Now that Fosamax and boniva (ibandronate) are suspected of bad side effects on the person's jaw what is being prescribed?
Risk/Benefits: The incidence of the jaw problem or avascular necrosis is still a rare but I agree a know side effect. The studies do show the fracture reduction by the drugs you mentioned still appear to outweigh the risk to the jaw. If you know you may need major dental work it would be helpful to get that done before starting certain medications. ...Read more
2 years: Take it for 2 years until you have a follow up DEXA scan done to evaluate the improvement in your bone density. It is debatable on how long you can take biphosphonates (the class Fosamax (alendronate) belongs to). Some say you may take it indefinitely, while other recommend taking it for 4-5 years and then take a "holiday" for a year or two. As I mentioned, take it for 2 years and see what happens. ...Read more
Yes for most people: Fosamax (alendronate) is generally well tolerated and a proven treatment for reducing the risk for hip and spine fractures due to osteoporosis. But for some people with conditions affecting the esophagus or stomach, or with chronic kidney disease, or who need extensive dental work, there can be serious side effects. Ask your doctor if any of these situations apply to you. ...Read more
Unlikely: Hi. Alendronate and other antiresorptive osteoporosis drugs have been associated with a very low but real risk of atypical femur fracture (subtrochanteric fracture in the shaft made of cortical bone). The risk is very low, and a cause and effect relationship is not absolutely established. But yes, the risk appears to be there. Remember all the fractures bisphosphonates PREVENT also, however! ...Read more
Fosamax (alendronate): It is possible. Notify your doctor.Get a more detailed answer ›
No: Iv meds in the Fosamax (alendronate) category (bisphosphonates) have been implicated in causing osteonecrosis of the jaw. If you have this condition, I'd consult with your physician about the advisability of continuing on these meds if you are already taking them. If you live anywhere near a dental school or oral surgery residency program, I'd suggest being evaluated there as a first step. ...Read more
Yes: Some cases of fracture femurs have being reported on patients taken bisphosphonates(fosamax (alendronate) is one of them)however other conditions such as osteoporosis and taken glucocorticoids are contributory factors. Ethiology of this fractures is unknown. You could have prodomal symptoms such as bone pain before the bone breaks. ...Read more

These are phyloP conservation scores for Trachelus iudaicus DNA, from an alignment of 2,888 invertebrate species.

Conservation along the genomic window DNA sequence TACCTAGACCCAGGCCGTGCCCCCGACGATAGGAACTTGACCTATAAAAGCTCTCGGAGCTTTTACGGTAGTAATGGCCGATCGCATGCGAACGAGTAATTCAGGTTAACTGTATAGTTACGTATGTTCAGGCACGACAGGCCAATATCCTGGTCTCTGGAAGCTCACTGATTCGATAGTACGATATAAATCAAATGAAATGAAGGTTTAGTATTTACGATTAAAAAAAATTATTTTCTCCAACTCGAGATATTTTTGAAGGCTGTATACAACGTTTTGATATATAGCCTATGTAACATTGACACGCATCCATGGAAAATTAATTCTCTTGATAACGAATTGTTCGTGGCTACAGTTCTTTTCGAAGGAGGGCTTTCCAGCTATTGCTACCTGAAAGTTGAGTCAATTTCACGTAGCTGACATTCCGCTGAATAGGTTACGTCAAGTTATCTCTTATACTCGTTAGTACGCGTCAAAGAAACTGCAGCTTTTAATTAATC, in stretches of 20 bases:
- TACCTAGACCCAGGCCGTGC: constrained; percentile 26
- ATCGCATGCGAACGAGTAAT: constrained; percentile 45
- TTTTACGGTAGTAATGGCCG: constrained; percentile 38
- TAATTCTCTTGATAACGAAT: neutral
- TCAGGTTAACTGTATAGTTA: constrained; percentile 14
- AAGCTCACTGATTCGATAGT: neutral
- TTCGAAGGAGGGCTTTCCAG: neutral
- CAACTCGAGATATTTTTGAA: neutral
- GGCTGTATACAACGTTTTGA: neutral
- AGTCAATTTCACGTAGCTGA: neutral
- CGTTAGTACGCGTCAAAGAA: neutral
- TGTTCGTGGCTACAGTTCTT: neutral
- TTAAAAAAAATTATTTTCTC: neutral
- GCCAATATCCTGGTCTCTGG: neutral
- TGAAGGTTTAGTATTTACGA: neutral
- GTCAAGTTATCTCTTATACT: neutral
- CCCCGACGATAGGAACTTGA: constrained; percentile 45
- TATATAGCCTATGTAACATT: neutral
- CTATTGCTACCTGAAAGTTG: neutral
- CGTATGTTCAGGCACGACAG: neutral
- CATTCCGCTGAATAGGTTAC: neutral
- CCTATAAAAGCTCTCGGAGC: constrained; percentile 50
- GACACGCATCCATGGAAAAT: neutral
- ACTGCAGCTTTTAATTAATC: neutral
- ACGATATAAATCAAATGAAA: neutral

TMJ Exostosis: I'm not aware of any literature that suggests that bisphosphonates such as Fosamax (alendronate) can lead to exostoses of the tmj. Usually we see TMJ exostoses as a result of trauma or arthritis. You don't describe any symptoms. Have you had an MRI or a ct? Usually these are diagnostic. An exostosis that is asymptomatic requires no treatment. You should see an oral and maxillofacial surgeon in consultation. ...Read more
A qualified Yes: Patients taking Fosamax (alendronate) should continue good oral hygiene practices at home. Nearly all dental treatment can be completed without complication with patients taking fosamax (alendronate). Complications have presented when patients have oral surgery. The complications include extremely poor bone healing; even necrosis. Speak with a surgeon about all risk factors before any invasive treatment. ...Read more
Fosamax (alendronate) and other bisphosphonates may increase risks of unusual condition, osteonecrosis of the jaw. This complication develops when the jaw bone fails to heal after a tooth extraction or other bone intervention (e.g. implant placement). Any routine dental procedures like cleaning, filings are safe.
Hope it helps. ...Read more
Yes: It is somewhat unusual but possible.Get a more detailed answer ›
Yes, OK: You can take the sanctura 7 days/wk and still use Fosamax (alendronate) in the morning on an empty stomach with a full glass of water, and stay upright for about an hour, on any chosen day of the week. These two meds do not have cross-interaction and so you should be fine. If you have other concern, consult doc. Good luck. ...Read more
No: They have no interaction.Get a more detailed answer ›